Columbia University Medical Center
NewYork-Presbyterian Hospital The University Hospital of Columbia and Cornell
Columbia Psychiatry Leads New Study
August 31, 2009

Teenagers who experience minor depression are at greater risk of serious depression, anxiety and eating disorders as adults, according to new research.

The study, carried out by Dr. Jeffrey Johnson and colleagues in the department of psychiatry at Columbia University Medical Center and the New York State Psychiatric Institute, is published in the September issue of the British Journal of Psychiatry.

In 1983, researchers interviewed 755 adolescents who were aged around 16-years-old. The interview was designed to find out if the teenagers had any mood, anxiety, disruptive, eating, or substance use disorders. The participants were re-interviewed in their early-20s and again in their early-30s.

Of the 755 teenagers interviewed, 62 (8.2%) had minor depression. Minor depression is a mood disorder lasting at least two weeks, with similar but milder symptoms than clinical depression. Symptoms may include feeling down, losing interest in activities (anhedonia), sleeping problems, and poor concentration.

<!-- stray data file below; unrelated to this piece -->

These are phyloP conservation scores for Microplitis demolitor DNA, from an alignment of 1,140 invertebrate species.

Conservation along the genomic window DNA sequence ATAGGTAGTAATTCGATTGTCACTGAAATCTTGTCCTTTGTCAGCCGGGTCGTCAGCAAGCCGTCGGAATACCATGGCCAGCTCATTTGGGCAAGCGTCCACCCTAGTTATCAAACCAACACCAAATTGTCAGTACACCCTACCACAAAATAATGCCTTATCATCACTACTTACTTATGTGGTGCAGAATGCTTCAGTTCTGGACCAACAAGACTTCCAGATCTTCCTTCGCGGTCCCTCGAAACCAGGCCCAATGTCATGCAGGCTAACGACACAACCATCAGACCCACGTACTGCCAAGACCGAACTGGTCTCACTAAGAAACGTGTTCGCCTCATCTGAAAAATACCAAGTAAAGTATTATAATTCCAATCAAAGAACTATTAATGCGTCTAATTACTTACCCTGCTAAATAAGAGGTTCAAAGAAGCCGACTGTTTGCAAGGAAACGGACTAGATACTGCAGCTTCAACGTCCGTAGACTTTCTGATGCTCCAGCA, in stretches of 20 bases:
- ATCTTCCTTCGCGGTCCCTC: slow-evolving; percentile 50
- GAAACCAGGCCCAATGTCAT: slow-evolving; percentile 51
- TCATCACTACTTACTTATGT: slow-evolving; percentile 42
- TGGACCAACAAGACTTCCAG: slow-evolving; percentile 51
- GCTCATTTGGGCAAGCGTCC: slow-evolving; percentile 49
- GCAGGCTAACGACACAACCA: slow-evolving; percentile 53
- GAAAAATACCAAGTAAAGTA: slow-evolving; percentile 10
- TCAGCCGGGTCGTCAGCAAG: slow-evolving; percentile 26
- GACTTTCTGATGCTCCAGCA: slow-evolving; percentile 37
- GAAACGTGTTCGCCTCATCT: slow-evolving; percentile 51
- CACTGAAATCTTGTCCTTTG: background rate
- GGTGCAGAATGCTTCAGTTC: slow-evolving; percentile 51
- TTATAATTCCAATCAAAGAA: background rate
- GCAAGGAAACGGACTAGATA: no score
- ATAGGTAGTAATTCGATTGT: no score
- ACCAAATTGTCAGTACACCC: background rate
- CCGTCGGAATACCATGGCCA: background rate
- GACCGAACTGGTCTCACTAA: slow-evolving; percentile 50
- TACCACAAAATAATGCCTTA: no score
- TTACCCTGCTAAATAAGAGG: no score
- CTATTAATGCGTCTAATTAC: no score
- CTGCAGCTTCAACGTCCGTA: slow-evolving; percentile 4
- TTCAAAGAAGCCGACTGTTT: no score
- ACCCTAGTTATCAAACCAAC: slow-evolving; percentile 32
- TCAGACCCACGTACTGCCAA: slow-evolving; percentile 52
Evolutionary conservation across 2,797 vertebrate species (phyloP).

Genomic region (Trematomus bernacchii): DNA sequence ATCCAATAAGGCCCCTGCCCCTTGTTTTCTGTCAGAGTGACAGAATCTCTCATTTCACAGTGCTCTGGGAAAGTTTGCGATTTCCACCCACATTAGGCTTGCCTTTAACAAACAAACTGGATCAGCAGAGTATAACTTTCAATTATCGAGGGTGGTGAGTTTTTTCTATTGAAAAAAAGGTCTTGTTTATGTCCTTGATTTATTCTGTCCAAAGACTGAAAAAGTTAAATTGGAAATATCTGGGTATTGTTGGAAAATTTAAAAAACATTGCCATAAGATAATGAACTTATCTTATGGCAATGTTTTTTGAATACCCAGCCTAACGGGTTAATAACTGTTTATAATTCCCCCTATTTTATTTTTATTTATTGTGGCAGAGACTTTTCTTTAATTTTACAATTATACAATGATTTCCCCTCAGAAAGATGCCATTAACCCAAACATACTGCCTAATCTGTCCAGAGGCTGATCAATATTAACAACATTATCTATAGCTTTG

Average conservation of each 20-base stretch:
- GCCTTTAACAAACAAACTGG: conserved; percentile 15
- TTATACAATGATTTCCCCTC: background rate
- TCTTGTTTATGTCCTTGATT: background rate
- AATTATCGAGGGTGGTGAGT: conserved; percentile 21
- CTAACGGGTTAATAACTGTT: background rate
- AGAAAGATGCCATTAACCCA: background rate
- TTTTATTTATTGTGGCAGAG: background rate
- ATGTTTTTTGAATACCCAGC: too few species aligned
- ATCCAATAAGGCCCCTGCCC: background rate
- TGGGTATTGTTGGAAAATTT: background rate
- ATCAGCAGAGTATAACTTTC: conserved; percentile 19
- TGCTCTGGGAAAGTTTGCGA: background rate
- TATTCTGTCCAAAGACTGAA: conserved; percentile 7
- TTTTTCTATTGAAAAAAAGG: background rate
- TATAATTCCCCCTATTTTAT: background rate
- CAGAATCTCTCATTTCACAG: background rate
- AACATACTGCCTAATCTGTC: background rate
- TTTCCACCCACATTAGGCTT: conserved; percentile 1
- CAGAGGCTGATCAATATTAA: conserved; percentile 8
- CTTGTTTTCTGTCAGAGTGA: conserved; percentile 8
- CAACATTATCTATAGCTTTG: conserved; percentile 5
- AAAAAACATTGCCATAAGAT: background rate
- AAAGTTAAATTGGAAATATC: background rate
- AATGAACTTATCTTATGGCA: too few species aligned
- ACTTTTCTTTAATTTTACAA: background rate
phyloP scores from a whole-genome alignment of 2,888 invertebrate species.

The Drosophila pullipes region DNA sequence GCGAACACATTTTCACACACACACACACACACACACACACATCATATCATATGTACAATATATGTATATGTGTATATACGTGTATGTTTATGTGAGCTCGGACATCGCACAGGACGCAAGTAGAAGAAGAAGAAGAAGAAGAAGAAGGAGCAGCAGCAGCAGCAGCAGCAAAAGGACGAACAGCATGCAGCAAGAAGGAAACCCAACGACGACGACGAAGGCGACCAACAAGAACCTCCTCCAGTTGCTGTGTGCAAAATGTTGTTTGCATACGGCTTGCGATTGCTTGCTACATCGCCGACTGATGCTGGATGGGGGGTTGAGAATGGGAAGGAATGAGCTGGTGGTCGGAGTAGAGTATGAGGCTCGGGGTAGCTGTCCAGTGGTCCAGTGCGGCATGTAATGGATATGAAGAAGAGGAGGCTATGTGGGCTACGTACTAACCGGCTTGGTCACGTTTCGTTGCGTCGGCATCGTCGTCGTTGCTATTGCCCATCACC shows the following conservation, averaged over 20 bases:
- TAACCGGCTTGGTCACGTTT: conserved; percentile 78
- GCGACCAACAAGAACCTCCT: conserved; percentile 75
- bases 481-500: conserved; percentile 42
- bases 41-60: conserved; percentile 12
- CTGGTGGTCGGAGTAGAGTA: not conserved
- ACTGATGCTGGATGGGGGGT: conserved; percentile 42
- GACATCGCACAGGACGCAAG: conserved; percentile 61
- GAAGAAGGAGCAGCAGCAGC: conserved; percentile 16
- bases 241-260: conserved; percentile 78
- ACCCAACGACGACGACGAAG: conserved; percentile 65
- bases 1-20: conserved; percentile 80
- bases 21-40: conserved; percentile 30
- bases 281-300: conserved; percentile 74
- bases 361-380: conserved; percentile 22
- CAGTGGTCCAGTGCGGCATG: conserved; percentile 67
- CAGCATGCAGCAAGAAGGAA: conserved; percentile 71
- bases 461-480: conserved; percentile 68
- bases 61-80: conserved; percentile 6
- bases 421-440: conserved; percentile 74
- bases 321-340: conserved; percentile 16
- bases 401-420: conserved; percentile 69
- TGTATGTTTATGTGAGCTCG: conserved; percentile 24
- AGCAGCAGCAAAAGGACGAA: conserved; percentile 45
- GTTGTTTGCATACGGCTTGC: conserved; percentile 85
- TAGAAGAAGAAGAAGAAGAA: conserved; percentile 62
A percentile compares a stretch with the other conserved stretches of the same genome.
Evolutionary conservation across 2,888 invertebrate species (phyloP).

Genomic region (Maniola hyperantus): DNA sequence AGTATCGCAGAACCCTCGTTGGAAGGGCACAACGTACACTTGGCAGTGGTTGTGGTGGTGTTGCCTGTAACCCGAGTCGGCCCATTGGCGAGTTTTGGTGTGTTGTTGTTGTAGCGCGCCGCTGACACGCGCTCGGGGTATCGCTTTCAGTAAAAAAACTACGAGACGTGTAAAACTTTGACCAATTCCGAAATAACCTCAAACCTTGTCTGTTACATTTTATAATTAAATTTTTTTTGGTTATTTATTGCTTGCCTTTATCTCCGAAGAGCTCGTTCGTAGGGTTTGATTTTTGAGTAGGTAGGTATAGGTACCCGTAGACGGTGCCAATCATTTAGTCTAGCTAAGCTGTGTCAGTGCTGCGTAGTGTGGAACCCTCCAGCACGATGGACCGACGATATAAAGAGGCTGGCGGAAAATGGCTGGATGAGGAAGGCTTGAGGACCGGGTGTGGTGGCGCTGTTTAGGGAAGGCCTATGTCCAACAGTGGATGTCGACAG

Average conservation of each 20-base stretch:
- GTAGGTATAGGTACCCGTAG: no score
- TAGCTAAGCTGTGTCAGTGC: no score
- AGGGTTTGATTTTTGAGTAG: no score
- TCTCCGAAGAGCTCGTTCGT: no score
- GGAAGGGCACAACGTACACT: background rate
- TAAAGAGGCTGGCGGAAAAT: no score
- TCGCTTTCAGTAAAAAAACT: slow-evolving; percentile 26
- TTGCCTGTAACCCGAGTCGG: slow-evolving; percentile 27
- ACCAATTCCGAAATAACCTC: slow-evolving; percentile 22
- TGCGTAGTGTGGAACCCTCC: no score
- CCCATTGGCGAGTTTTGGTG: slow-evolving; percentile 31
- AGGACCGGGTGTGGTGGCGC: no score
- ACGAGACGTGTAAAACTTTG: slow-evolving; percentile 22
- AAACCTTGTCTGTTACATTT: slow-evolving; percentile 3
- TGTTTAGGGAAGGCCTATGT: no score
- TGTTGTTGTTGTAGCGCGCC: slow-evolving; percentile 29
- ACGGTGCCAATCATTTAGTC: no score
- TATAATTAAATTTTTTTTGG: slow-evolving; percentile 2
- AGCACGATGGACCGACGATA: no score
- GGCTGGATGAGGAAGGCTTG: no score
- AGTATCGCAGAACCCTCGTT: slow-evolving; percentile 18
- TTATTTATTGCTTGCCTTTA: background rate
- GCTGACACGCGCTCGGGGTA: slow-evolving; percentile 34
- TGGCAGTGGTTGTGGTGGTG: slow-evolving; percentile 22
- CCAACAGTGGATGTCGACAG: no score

The researchers found that teenagers with minor depression were significantly more likely to have major depression when they reached their 20s and 30s than those who did not show signs of depression in their teens.

In addition, teenagers with minor depression were at greater risk of developing anxiety disorders and eating disorders in adulthood.

"The study findings emphasize the importance of providing needed assistance and support to youths who have two or more persistent symptoms of depression," said Dr. Johnson.

The researchers have called for further studies to investigate if minor depression in adolescence contributes to the development of more serious problems in later life, or if it is a

 

hora interior